Archive for May, 2012

Hormone Replacement Therapy : a dilemma

There are times when doctors are left staring into space wondering if they have been doing the wrong thing for years.

Hormone Replacement Therapy (HRT), for treatment of menopausal symptoms and the prevention of osteoporosis, has had its critics. And rightly so, because like most medications that have been prescribed to large groups of people often indiscriminately, safety issues emerged. A couple of decades ago it was almost becoming a belief that women over a certain age were neglecting themselves if they did not succumb to the pressures put upon them to take HRT in some form or another. This way of practicing medicine is surely wrong. While acknowledging the importance of sound, well conducted research and the usefulness of guidelines resulting from that research, at the end of the day treatment and prevention, in most circumstances, needs to be tailored to the individual.

The main risk that raised safety concerns re the use of HRT was a serious one – breast cancer.

In 2009, in England, the National Institute for Health and Clinical Excellence gave this “do not do” recommendation regarding HRT.

“Do not offer hormone replacement therapy (HRT) (including oestrogen/progestogen combination) routinely to women with menopausal symptoms and a history of breast cancer. HRT may, in exceptional cases, be offered to women with severe menopausal symptoms and with whom the associated risks have been discussed.”

Now the International Menopausal Society are challenging the massive decrease in prescribing HRT following the work relating it to breast cancer, and they are calling for are calling for a rethink that involves considering each patient as an individual.

Behind the Headlines reviews what the papers were saying about this report.



Their conclusion:

So, is HRT safe?

Like any drug or treatment, HRT is associated with both risks and benefits. However, according to NICE in 2009, the overall balance of benefits and side effects suggests that HRT is acceptably safe and beneficial enough to justify its use for certain women experiencing severe problems during menopause. This is not to say it is risk-free or suitable for the majority of women, but it does have justified uses.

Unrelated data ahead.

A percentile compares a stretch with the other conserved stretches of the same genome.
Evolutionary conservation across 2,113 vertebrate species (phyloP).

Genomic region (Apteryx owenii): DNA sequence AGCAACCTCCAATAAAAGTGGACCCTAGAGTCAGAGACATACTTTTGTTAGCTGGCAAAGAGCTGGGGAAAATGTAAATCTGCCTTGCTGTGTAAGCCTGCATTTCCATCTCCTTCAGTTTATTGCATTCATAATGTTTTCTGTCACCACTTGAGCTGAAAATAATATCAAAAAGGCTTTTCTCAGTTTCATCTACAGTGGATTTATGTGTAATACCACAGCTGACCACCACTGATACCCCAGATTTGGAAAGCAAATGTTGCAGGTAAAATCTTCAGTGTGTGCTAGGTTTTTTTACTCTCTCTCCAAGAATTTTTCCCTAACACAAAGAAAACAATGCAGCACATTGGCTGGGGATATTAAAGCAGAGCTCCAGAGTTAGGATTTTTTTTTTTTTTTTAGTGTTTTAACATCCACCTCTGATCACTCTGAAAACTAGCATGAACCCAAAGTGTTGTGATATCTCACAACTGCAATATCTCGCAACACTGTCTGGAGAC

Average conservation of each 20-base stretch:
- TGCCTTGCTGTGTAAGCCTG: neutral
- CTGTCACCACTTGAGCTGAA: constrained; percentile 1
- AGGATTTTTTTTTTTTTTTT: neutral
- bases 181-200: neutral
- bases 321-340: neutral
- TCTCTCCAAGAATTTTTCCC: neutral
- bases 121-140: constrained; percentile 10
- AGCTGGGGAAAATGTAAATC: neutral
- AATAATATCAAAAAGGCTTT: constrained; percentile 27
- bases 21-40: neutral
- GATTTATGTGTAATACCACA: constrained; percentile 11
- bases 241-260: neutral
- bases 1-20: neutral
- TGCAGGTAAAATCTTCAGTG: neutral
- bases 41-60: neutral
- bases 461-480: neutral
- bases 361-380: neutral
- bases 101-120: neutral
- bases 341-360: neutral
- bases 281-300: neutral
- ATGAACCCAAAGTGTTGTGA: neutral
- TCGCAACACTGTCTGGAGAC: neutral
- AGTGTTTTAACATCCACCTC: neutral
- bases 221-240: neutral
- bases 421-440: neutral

In their report, the authors stated that the International Menopause Society recommends individualised treatment, with age being taken into account as a safety issue. HRT shows the most benefits for women with symptoms who start HRT within a few years of menopause, and therefore as women get older the potential risks of HRT may outweigh the diminishing benefit offered.

The authors of one review concluded: “While HRT is certainly not appropriate for every woman, it may be for those with symptoms or other indications. In that setting, with initiation near menopause, the weight of evidence supports benefits over risks”.

Doctors would assess whether or not HRT was an appropriate treatment on a case-by-case basis. They would take into account factors such as the severity of a woman’s symptoms and whether she has a history of breast cancer (certain types of breast tumour can be encouraged by female hormones).

The findings of this new research do not in themselves suggest that HRT should be offered more widely, but they certainly raise some interesting points over the need for a clear, evidence-based approach to assessing HRT and also in the way perceptions of danger have affected its use. They open the door to further robust research re-evaluating HRT, which needs to be performed and judged in as objective a manner as possible.

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10 tips to beat insomnia

We spend an awful lot of our life sleeping, and tiredness and exhaustion make us feel awful and unable to function. So even without any research at all on the subject of sleep, it seems logical to conclude that sleep is at least as important to our health as food and water.

Here are ten tips on how to help achieve a good nights sleep without resorting to medication.



1. Keep regular hours

2. Create a restful sleeping environment

3. Make sure that your bed is comfortable

4. Exercise regularly

5. Less caffeine

6. Don’t over-indulge

7. Don’t smoke

8. Try to relax before going to bed

9. Write away your worries

10. Don’t worry in bed

If you can’t sleep, don’t lie there worrying about it. Get up and do something you find relaxing until you feel sleepy again, then return to bed.

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